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At-A-Glance Film Reviews

The Nativity Story (2006)



Reviews and Comments

For about the first half hour, my enthusiasm for The Nativity Story evolved into concern. The movie, so I hoped, would tell the iconic story of the birth of Jesus in a way that would focus on the emotions of Mary and Joseph as they come to terms with the miraculous news given them by an angel. But when Mary receives the news with rather more stoicism than I would have imagined, I became concerned that the film was missing an opportunity.

As I soon discovered, this was not a weakness but a strength. Gradually, patiently, the film achieves a great power by its quietness -- by starting out subdued and building up from there. In retrospect, the characters seem all the more human for meeting the responsibilities God has given them with faithful resolve, rather than engaging in theatrics right out of the gate for the sake of drama.

We're used to heavyhandedness in the movies, to the point where we sometimes, as was the case with me here, expect it. Is there a more heavyhanded film, for example, than The Passion of the Christ, whose financial success opened the door to The Nativity Story being made? Not that heavyhandedness unwarranted in that case. It's about the greatest miracle in history, God incarnate in the flesh as a sacrifice for humanity, after all. But one of the most significant points of the story of the birth of Jesus is that the circumstances were so humble.

The Bible covers the story surprisingly briefly, for something so ingrained our culture, both within and without Christianity. Only two of the four gospels talk about it at all; however important Jesus' birth, moreso is what he did with his life later on. But the relative lack of biblical coverage makes the story good material for a movie adaptation, because a movie can be free to be imaginative in reading between the lines. The Nativity Story remains substantially faithful to the outline of the story given by the Bible (with some deviations in certain details), but it elaborates on the culture and realities of life at the time. The Bible, for example, says Mary and Joseph journeyed to Bethlehem and leaves it at that. But if you think about the geography and the politics of the day and the realities of travel at that time (with a pregnant woman, no less), you realize that this journey was no small thing. One of the film's strongest sequences is its portrayal of this experience -- of not just the hardships themselves, but in how Mary and Joseph weathering those hardships together cemented their relationship.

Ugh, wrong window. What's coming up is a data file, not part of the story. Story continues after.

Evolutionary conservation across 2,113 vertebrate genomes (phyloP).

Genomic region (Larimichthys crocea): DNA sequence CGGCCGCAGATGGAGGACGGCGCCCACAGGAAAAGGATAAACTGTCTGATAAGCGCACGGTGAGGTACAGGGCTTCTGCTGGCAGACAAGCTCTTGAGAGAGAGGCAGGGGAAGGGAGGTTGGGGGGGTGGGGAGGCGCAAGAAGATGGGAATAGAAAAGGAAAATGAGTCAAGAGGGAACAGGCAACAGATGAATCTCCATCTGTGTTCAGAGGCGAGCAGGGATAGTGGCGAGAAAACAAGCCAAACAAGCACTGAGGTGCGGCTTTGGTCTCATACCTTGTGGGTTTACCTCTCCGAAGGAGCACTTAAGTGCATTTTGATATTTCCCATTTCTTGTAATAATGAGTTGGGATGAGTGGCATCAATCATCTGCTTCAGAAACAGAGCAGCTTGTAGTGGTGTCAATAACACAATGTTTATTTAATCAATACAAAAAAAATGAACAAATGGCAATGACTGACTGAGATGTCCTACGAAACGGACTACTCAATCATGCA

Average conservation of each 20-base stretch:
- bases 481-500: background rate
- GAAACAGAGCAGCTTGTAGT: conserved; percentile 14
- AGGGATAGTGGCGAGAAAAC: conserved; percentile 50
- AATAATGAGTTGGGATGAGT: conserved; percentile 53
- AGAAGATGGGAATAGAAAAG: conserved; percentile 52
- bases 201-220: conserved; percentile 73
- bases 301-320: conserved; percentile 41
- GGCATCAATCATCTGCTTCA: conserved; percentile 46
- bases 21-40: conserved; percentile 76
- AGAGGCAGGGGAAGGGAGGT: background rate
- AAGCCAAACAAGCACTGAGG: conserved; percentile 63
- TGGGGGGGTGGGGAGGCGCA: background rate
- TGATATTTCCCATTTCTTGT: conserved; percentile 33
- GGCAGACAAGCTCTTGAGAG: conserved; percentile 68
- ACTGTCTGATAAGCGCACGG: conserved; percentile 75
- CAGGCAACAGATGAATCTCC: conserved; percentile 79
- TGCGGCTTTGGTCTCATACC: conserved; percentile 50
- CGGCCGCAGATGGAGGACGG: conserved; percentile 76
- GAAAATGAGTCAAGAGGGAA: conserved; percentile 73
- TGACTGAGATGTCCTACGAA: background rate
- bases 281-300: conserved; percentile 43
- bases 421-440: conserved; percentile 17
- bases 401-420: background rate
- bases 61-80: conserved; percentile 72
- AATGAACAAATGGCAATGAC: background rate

The movie takes advantage of the great opportunity to delve into the psychological aspects of the story, particularly of this relationship. Mary might have been stoned for becoming pregnant out of wedlock and must trust in God to protect her from that. Joseph, initially distraught by the discovery that Mary was pregnant, is reassured by his own visit by an angel, but his emotional journey only begins there. By claiming the child as his own, he becomes ostracized. Ultimately, Mary and Joseph have God and each other, and that's it: the culture and the land are both harsh and unforgiving. The subdued tone portrays all this so much better than a lot of theatrics could. The deep breaths and sideways glances speak so much louder.

This quiet is what sets up the end. Joseph is understandably panicked when Mary goes into labor just as they're reaching Bethlehem and there's nowhere for them to stay. This sets up some tension that ultimately releases with astonishing power -- admittedly largely because this story is so meaningful to me personally, but the film makes good on that in a way I did not expect. It understands the inherent importance of the story and that it therefore need not be manipulative to be resonant.

I strongly recommend this film. It's not laden with cynicism, as is the fashion, and it doesn't smack you upside the head like The Passion of the Christ did. But it's a great story well told, about good people trying to do the right thing, and that's pretty powerful.